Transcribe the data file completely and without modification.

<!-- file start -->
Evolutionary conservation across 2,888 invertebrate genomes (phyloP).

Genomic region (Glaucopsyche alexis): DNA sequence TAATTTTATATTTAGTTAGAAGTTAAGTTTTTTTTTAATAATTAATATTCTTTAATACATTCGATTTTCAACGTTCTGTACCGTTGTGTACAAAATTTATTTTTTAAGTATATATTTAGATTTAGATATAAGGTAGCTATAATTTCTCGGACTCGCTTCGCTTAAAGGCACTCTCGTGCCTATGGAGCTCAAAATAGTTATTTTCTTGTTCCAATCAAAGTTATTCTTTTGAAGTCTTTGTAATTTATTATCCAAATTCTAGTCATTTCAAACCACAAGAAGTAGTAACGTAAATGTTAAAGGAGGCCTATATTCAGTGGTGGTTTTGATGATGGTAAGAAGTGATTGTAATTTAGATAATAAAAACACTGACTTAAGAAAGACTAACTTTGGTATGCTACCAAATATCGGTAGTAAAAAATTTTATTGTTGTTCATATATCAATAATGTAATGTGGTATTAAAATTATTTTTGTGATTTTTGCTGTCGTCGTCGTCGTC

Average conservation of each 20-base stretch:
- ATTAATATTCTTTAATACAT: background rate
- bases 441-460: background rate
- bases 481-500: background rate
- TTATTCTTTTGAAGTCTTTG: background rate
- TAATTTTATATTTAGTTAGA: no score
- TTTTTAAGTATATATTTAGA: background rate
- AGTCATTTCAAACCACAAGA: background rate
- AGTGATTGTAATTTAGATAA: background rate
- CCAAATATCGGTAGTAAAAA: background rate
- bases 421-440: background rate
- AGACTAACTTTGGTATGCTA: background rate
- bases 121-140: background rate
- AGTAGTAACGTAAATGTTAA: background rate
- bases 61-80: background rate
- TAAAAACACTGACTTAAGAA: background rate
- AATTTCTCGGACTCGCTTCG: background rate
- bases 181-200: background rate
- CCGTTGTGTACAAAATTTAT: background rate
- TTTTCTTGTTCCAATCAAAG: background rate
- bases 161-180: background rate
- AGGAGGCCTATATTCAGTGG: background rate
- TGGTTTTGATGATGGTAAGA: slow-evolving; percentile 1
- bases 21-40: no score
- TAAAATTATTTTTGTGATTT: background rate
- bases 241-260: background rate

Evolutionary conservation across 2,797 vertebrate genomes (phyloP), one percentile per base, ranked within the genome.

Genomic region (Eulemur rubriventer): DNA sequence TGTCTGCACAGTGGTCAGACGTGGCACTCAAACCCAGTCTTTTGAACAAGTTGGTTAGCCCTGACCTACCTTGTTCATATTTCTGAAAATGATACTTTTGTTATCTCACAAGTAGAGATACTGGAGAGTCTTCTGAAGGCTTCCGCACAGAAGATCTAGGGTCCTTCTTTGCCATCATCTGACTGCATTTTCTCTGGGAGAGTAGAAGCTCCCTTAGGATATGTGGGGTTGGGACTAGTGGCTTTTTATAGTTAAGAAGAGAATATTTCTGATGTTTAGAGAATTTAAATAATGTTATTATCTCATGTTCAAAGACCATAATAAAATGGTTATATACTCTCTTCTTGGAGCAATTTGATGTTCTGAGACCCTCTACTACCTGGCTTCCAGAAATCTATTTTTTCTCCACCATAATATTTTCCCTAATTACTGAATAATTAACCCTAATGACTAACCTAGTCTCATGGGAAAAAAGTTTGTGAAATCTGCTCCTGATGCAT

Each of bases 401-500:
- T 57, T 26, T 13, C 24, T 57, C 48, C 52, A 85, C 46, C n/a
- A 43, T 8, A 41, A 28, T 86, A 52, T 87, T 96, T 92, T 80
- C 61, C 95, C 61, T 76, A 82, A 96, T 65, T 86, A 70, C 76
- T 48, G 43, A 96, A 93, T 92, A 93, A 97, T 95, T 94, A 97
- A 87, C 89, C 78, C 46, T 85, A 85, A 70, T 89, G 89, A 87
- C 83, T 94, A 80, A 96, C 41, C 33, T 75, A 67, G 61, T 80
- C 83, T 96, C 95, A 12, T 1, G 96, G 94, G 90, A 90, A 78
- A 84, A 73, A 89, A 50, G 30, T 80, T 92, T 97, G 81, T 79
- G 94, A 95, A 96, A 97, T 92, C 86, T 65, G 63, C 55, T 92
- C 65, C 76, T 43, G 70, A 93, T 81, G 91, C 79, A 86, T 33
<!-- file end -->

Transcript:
Evolutionary conservation across 2,888 invertebrate genomes (phyloP).

Genomic region (Glaucopsyche alexis): DNA sequence TAATTTTATATTTAGTTAGAAGTTAAGTTTTTTTTTAATAATTAATATTCTTTAATACATTCGATTTTCAACGTTCTGTACCGTTGTGTACAAAATTTATTTTTTAAGTATATATTTAGATTTAGATATAAGGTAGCTATAATTTCTCGGACTCGCTTCGCTTAAAGGCACTCTCGTGCCTATGGAGCTCAAAATAGTTATTTTCTTGTTCCAATCAAAGTTATTCTTTTGAAGTCTTTGTAATTTATTATCCAAATTCTAGTCATTTCAAACCACAAGAAGTAGTAACGTAAATGTTAAAGGAGGCCTATATTCAGTGGTGGTTTTGATGATGGTAAGAAGTGATTGTAATTTAGATAATAAAAACACTGACTTAAGAAAGACTAACTTTGGTATGCTACCAAATATCGGTAGTAAAAAATTTTATTGTTGTTCATATATCAATAATGTAATGTGGTATTAAAATTATTTTTGTGATTTTTGCTGTCGTCGTCGTCGTC

Average conservation of each 20-base stretch:
- ATTAATATTCTTTAATACAT: background rate
- bases 441-460: background rate
- bases 481-500: background rate
- TTATTCTTTTGAAGTCTTTG: background rate
- TAATTTTATATTTAGTTAGA: no score
- TTTTTAAGTATATATTTAGA: background rate
- AGTCATTTCAAACCACAAGA: background rate
- AGTGATTGTAATTTAGATAA: background rate
- CCAAATATCGGTAGTAAAAA: background rate
- bases 421-440: background rate
- AGACTAACTTTGGTATGCTA: background rate
- bases 121-140: background rate
- AGTAGTAACGTAAATGTTAA: background rate
- bases 61-80: background rate
- TAAAAACACTGACTTAAGAA: background rate
- AATTTCTCGGACTCGCTTCG: background rate
- bases 181-200: background rate
- CCGTTGTGTACAAAATTTAT: background rate
- TTTTCTTGTTCCAATCAAAG: background rate
- bases 161-180: background rate
- AGGAGGCCTATATTCAGTGG: background rate
- TGGTTTTGATGATGGTAAGA: slow-evolving; percentile 1
- bases 21-40: no score
- TAAAATTATTTTTGTGATTT: background rate
- bases 241-260: background rate

Evolutionary conservation across 2,797 vertebrate genomes (phyloP), one percentile per base, ranked within the genome.

Genomic region (Eulemur rubriventer): DNA sequence TGTCTGCACAGTGGTCAGACGTGGCACTCAAACCCAGTCTTTTGAACAAGTTGGTTAGCCCTGACCTACCTTGTTCATATTTCTGAAAATGATACTTTTGTTATCTCACAAGTAGAGATACTGGAGAGTCTTCTGAAGGCTTCCGCACAGAAGATCTAGGGTCCTTCTTTGCCATCATCTGACTGCATTTTCTCTGGGAGAGTAGAAGCTCCCTTAGGATATGTGGGGTTGGGACTAGTGGCTTTTTATAGTTAAGAAGAGAATATTTCTGATGTTTAGAGAATTTAAATAATGTTATTATCTCATGTTCAAAGACCATAATAAAATGGTTATATACTCTCTTCTTGGAGCAATTTGATGTTCTGAGACCCTCTACTACCTGGCTTCCAGAAATCTATTTTTTCTCCACCATAATATTTTCCCTAATTACTGAATAATTAACCCTAATGACTAACCTAGTCTCATGGGAAAAAAGTTTGTGAAATCTGCTCCTGATGCAT

Each of bases 401-500:
- T 57, T 26, T 13, C 24, T 57, C 48, C 52, A 85, C 46, C n/a
- A 43, T 8, A 41, A 28, T 86, A 52, T 87, T 96, T 92, T 80
- C 61, C 95, C 61, T 76, A 82, A 96, T 65, T 86, A 70, C 76
- T 48, G 43, A 96, A 93, T 92, A 93, A 97, T 95, T 94, A 97
- A 87, C 89, C 78, C 46, T 85, A 85, A 70, T 89, G 89, A 87
- C 83, T 94, A 80, A 96, C 41, C 33, T 75, A 67, G 61, T 80
- C 83, T 96, C 95, A 12, T 1, G 96, G 94, G 90, A 90, A 78
- A 84, A 73, A 89, A 50, G 30, T 80, T 92, T 97, G 81, T 79
- G 94, A 95, A 96, A 97, T 92, C 86, T 65, G 63, C 55, T 92
- C 65, C 76, T 43, G 70, A 93, T 81, G 91, C 79, A 86, T 33